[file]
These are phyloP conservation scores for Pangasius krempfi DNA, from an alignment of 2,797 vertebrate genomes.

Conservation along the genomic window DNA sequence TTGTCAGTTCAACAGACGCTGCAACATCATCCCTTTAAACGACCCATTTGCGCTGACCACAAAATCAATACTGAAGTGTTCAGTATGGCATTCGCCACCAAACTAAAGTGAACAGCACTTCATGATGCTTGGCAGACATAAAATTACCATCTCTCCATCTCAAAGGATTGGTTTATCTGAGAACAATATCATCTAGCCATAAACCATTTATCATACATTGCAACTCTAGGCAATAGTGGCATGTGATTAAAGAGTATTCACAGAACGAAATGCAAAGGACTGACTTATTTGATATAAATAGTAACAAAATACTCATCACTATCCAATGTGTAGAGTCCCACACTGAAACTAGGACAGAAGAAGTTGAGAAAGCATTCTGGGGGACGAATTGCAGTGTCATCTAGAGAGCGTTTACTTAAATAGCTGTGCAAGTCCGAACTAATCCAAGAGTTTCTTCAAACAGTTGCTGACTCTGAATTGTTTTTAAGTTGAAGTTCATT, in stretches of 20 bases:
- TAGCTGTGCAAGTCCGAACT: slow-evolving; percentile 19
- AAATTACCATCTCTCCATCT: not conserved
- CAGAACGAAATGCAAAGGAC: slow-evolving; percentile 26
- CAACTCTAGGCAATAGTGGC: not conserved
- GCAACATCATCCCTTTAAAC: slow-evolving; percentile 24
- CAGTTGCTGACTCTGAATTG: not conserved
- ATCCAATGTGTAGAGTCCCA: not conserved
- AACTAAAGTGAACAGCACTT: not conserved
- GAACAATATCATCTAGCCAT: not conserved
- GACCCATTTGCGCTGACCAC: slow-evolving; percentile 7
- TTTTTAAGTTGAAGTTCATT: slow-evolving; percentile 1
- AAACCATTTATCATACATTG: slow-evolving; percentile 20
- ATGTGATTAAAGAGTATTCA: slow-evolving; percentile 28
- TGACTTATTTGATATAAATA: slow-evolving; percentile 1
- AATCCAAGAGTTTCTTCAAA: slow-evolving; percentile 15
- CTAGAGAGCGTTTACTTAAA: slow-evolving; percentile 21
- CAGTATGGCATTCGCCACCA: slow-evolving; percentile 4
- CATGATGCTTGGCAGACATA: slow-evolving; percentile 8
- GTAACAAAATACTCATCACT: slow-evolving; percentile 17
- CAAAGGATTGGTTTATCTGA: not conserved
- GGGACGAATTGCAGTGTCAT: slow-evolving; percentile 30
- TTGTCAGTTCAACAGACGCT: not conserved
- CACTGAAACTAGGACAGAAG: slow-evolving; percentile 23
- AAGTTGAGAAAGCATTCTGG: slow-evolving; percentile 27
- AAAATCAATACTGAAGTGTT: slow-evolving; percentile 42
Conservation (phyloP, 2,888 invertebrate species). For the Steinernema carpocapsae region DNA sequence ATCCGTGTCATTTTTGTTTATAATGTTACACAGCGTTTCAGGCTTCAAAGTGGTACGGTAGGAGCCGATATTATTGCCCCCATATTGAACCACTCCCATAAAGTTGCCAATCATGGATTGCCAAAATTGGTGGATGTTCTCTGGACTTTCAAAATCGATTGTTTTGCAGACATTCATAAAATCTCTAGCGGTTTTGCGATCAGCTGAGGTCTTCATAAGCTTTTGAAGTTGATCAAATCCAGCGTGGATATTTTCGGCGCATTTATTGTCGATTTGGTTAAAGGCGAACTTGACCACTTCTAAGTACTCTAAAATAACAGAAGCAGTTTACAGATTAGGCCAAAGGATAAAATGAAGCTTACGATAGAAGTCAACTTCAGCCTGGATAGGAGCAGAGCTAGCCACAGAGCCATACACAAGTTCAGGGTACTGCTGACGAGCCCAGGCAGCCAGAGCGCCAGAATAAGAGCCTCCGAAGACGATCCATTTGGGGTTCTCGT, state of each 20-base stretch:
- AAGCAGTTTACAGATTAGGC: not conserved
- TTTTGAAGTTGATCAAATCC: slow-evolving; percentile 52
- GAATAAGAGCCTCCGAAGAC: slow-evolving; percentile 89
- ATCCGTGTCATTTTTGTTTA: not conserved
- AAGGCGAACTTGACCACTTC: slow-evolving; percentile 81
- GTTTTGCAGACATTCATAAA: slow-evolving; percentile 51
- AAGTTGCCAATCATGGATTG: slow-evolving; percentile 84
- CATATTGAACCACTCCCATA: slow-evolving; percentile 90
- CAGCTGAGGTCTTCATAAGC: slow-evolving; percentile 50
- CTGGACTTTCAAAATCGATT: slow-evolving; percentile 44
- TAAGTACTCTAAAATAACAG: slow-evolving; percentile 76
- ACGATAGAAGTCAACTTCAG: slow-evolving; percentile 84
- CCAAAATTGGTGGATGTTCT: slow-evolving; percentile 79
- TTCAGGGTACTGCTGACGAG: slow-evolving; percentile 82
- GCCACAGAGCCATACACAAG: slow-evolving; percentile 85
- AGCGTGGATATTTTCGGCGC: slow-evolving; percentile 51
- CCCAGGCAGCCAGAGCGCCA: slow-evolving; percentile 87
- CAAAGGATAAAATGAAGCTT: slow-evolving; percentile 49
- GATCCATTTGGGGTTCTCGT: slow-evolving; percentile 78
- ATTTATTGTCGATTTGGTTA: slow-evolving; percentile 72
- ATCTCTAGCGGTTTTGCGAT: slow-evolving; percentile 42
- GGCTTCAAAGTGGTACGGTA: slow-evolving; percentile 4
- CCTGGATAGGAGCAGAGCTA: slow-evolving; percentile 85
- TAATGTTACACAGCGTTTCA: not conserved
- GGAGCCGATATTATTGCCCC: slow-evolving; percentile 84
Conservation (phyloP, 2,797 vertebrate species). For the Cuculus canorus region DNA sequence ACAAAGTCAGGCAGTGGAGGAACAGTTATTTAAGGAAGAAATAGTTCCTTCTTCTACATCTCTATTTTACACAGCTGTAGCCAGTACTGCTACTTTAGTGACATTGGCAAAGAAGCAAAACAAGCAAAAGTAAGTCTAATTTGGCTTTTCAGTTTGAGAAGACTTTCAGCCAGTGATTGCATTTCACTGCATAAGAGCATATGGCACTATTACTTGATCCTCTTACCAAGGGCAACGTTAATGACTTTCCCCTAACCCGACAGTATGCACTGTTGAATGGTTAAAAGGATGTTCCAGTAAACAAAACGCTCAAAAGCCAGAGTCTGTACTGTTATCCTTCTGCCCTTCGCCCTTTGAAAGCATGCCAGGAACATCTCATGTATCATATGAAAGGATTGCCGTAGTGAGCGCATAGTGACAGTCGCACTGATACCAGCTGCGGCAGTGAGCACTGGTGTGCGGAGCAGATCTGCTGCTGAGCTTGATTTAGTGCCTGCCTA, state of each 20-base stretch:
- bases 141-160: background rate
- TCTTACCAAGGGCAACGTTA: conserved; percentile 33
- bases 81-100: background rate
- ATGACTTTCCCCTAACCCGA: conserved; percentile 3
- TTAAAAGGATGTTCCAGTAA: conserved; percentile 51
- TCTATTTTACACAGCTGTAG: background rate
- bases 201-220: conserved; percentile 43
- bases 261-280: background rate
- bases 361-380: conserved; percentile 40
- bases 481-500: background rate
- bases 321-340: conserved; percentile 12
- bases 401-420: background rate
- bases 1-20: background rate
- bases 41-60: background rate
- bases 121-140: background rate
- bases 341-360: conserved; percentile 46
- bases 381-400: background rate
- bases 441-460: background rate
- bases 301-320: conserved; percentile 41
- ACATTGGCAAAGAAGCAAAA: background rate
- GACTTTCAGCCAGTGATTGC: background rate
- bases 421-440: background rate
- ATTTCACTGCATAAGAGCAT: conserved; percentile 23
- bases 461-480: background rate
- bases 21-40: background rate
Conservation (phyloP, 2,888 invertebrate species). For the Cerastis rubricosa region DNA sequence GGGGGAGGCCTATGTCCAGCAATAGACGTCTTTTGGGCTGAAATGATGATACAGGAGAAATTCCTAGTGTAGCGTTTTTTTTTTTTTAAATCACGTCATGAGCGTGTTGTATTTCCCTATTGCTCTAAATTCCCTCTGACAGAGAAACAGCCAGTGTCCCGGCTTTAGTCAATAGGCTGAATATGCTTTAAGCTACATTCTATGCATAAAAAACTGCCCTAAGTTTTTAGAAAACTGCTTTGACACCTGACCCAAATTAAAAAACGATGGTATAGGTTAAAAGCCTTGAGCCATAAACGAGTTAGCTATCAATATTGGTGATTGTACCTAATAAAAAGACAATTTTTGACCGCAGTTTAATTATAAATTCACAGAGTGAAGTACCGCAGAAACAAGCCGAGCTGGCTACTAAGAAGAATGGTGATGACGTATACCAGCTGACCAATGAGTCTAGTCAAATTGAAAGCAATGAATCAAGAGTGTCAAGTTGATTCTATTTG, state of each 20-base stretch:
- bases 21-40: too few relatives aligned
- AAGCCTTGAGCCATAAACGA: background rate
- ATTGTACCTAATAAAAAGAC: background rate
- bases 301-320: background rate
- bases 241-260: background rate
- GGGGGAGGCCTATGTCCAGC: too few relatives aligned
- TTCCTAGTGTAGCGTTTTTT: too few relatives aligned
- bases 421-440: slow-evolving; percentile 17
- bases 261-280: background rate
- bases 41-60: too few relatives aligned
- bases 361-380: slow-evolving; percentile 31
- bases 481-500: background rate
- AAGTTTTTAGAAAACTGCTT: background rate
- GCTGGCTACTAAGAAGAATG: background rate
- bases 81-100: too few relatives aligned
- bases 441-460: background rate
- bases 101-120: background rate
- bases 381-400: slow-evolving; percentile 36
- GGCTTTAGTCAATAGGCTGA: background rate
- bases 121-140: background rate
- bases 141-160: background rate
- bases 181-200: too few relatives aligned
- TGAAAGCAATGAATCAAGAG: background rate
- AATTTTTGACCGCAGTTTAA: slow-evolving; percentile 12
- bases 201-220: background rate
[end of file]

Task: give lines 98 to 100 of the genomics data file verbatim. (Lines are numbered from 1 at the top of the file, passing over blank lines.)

- bases 381-400: slow-evolving; percentile 36
- GGCTTTAGTCAATAGGCTGA: background rate
- bases 121-140: background rate